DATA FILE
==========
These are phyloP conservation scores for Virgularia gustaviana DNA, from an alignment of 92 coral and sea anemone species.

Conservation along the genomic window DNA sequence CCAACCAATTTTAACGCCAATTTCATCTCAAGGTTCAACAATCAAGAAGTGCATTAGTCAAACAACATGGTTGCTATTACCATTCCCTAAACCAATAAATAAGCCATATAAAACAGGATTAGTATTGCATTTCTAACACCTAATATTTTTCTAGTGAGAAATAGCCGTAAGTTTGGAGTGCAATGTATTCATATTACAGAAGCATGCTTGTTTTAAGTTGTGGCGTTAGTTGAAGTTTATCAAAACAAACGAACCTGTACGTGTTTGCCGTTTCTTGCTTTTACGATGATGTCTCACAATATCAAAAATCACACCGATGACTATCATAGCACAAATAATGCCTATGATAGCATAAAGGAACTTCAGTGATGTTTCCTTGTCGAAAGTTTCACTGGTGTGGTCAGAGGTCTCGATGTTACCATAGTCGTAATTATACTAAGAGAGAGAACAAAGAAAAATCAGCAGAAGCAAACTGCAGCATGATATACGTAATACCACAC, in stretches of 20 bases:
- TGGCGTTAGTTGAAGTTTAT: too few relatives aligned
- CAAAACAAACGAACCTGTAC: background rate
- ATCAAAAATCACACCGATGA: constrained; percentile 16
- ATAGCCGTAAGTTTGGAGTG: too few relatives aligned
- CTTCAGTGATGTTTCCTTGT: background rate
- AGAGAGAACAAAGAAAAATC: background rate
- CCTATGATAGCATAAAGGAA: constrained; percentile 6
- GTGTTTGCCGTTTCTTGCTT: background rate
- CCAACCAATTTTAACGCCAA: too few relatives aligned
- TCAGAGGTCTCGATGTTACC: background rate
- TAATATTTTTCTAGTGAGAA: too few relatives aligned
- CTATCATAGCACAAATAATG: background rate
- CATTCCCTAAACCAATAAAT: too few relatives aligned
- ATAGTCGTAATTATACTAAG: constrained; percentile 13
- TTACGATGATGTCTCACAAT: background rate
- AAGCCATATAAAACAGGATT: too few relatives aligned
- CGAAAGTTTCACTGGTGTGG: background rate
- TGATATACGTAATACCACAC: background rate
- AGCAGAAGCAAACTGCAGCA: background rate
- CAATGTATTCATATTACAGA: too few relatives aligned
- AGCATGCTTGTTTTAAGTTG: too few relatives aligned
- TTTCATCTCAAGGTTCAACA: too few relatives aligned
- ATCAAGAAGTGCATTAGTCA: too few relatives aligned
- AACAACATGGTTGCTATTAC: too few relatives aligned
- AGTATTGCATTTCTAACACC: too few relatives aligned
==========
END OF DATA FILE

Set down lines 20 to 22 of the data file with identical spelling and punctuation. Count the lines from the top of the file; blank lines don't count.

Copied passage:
- TGATATACGTAATACCACAC: background rate
- AGCAGAAGCAAACTGCAGCA: background rate
- CAATGTATTCATATTACAGA: too few relatives aligned